The digital Letterform Archive has made nearly 1,500 objects accessible to browse online through over 9,000 high-resolution images.
San Francisco’s Letterform Archive, founded in 2015 by collector Rob Saunders, houses a collection of over 60,000 graphic design items, from as early as 900 CE (labeled “Exodus Manuscript Fragment as Binding”) to as recent as 2019 (a monograph on designer Jennifer Morla published by Letterform Archive).
Letterform, which has been open to the public since its inception, has been expanding the archive’s audience through public lectures and workshops, in addition to its postgraduate certificate program in type design. In early April, it went a step further by opening the archive digitally to the public, expanding its reach and availability of its materials — a project long in the making that just happened to coincide with the closure of public spaces across the globe due to the spread of COVID-19. The digital Letterform Archive has made nearly 1,500 objects accessible to browse online through over 9,000 high-resolution images.
Digital archives can be challenging, even for experienced researchers who are well-versed at navigating finding aids. But, much like the material it catalogues, Letterform Archive’s virtual presence centers design, for a browsing experience unlike that of most online archives. The website’s opening page is a visually rich selection of images that each lead to more detailed information. The cataloging project was started by librarian Amelia Grounds and assistant librarian Kate Long over two years ago; it required them to create a language that fit both the materials and the visual vocabulary of graphic designers. As Long notes in a news post on the archive’s website, “We want to create an intuitive experience for designers — not teach them a new lexicon.” Working within existing cataloging and data standards, Grounds and Long found ways to add and connect traditional metadata priorities (such as book author) with designers’ interests (such as typeface and cover designer).
The archive is also browsable by six categories: people, firms, disciplines, decades, countries, and formats. While people, decades, and countries are more universal, firm, disciplines, and formats show the work of nuanced cataloging behind the smooth interface. Disciplines available to browse include Graphic Design, Lettering, Illustration, Packaging Design, Visual Language, Typography, and Computer Graphic.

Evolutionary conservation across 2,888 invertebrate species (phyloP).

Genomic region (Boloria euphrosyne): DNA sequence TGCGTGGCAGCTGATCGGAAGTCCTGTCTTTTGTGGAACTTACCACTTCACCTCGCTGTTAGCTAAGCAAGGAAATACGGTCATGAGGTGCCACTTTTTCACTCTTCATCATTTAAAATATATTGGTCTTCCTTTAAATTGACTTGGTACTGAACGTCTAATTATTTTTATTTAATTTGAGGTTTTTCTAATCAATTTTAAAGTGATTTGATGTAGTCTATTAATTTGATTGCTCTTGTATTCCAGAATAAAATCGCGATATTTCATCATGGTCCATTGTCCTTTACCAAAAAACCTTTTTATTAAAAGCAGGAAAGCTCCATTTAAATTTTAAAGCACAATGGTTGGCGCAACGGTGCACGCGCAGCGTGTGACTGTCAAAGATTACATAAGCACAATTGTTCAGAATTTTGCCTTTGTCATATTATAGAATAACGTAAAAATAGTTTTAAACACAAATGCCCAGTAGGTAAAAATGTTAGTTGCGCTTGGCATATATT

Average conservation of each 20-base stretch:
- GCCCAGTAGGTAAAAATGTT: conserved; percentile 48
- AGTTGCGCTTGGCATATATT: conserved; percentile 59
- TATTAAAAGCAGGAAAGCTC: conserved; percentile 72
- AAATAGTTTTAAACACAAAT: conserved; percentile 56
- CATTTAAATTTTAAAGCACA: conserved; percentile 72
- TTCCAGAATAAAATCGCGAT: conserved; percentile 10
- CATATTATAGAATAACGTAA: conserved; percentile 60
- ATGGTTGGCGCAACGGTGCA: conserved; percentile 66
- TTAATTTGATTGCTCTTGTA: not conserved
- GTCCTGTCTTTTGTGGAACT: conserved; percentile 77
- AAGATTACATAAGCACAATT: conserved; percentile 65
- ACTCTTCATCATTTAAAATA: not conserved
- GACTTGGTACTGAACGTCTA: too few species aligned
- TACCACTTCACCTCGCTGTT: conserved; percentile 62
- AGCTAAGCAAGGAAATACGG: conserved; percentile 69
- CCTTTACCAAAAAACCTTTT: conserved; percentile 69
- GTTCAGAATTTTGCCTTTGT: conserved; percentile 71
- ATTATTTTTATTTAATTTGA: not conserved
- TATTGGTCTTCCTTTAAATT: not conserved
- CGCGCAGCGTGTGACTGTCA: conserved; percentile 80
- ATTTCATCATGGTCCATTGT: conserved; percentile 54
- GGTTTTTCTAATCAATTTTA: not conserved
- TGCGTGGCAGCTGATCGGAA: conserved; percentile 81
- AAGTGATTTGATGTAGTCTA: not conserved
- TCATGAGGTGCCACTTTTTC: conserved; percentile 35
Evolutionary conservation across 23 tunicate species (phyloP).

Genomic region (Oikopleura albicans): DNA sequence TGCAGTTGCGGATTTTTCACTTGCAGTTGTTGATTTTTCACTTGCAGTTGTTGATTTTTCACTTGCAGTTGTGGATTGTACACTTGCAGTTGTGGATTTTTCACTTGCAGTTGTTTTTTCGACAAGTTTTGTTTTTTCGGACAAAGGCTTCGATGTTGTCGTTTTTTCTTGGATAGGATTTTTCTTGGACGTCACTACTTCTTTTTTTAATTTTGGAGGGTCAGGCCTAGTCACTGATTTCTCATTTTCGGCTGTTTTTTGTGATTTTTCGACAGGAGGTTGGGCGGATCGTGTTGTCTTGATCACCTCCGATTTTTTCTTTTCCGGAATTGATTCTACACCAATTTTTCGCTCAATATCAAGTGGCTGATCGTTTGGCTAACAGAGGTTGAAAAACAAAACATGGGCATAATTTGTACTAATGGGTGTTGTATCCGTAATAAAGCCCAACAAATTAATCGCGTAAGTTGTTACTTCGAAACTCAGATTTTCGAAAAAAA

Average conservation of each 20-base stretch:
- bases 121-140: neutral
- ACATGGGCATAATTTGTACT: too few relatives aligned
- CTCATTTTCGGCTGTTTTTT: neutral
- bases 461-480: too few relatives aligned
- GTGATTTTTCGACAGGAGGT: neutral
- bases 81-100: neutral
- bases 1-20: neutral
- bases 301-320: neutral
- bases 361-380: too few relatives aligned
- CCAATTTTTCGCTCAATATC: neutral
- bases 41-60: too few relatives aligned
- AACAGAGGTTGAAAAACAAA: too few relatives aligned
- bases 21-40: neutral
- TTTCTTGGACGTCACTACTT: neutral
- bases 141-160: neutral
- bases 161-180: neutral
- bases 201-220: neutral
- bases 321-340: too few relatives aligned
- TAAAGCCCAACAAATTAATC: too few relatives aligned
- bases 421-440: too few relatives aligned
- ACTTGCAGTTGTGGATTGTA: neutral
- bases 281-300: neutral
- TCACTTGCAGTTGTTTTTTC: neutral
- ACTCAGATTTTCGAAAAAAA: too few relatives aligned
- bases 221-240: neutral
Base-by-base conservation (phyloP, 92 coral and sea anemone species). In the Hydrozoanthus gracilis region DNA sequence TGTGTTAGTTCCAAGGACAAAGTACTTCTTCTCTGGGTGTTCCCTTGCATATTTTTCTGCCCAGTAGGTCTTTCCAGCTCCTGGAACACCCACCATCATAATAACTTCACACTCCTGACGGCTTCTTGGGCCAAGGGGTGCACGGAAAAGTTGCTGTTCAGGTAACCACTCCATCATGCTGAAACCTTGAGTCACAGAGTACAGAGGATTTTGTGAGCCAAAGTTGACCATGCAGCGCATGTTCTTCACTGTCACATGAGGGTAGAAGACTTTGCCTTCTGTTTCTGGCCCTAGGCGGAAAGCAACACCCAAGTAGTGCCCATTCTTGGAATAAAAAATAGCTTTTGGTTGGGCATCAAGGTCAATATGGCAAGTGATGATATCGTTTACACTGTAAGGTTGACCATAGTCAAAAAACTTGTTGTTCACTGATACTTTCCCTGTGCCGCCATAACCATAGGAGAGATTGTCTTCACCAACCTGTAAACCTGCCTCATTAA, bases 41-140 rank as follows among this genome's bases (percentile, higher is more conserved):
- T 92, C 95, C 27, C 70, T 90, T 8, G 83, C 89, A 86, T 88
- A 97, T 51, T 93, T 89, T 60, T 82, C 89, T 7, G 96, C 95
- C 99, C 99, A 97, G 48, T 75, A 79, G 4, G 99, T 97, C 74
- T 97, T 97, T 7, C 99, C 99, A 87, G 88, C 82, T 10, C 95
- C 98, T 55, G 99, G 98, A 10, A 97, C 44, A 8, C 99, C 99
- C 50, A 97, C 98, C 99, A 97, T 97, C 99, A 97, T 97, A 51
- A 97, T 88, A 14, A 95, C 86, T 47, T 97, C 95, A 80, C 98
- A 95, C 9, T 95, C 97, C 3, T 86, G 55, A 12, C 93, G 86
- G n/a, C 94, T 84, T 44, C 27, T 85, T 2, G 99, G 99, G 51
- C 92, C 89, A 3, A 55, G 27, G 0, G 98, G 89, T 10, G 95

These disciplines encourage lay users to consider the visual properties of items they would perhaps otherwise overlook. For example, searching by packaging design generates a brightly colored 1920 label for the Kelly Peanut Company’s peanut butter, featuring yellow, orange, and green rays emanating out from the circular Dixie Brand logo like a rising sun against a dramatic black background, as well as a series of long vertical 1930s coffee labels for Van Nelle’s coffee beans using an art deco font and a bold orange, white, and blue color scheme, and a range of other beverage and food labels. Searching by firms, users can select the well-known Pabst Brewing Company and find three ads from 1937 featuring their slogan “So much more refreshment when you say PABST,” as well as the famous designer and company Olivetti, or institutions like SFMOMA in San Francisco and the Jewish Museum in New York.
For those interested in book design and digital publishing, the archive’s rich holdings include preparatory mockups and cover designs by Philip Grushkin, who designed for Random House, Alfred A. Knopf, and Abrams Art Books (the latter as art director); Alvin Lustig, who designed for New Directions; and sketches for cover designs by corporate designer Paul Rand. The sketches reveal the analogue process of design in the mid to late 20th century. Grushkin’s mockups for books such as Uli Beigel’s Victoria at Night: and Other Stories (1957)and RobertMcLaughlin’s The Side of the Angels (1947) include sections marked off with masking tape, hand-drawn letters collaged onto white boards, and pencil notes about margins and colors, while Rand’s mockups show colored collages for Fortune magazine and his mockups for the Yale University logo. (Also in the archive are examples of popular final book covers, such as Grushkin’s design for Betty Smith’s 1943 novel A Tree Grows in Brooklyn and Lustig’s illustration for Gertrude Stein’s 1909 story collection Three Lives.)
The unveiling of this digital collection comes at a time when many people are looking for ways to engage with art at home. Many are also, perhaps for the first time, becoming aware of the role design plays in daily life: As we view our friends and colleagues in a grid on a screen, make use of digital backdrops for privacy, tune into media presentations featuring PowerPoint slideshows, or get PSA updates through graphic logos, we learn about corporate design aesthetics and the way design delivers information.
Searching by format, the archive’s poster collection showcases a number of propaganda and political resistance posters, such as the 1940 design for the Women’s Army Auxiliary Corps, which encouraged women to “TOGETHER Serve with our fighting army,” and ACTUP! NY’s black and yellow 1992 minimalist poster proclaiming, “COVER YOUR HEAD WEAR A CONDOM!” In 2019, Letterform Archive held a public lecture (available to watch in full on the site), Designs on Democracy: The Roles and Responsibilities of Graphic Designers in the Trump Era, featuring Sabiha Basrai, who spoke about the process of political design and her work with Alliance of South Asians Taking Action. As a digital web collection, Letterform Archive offers viewers a selection of materials to contemplate the visual depth of design, as well its political, social, and cultural impact on our lives and the world around us.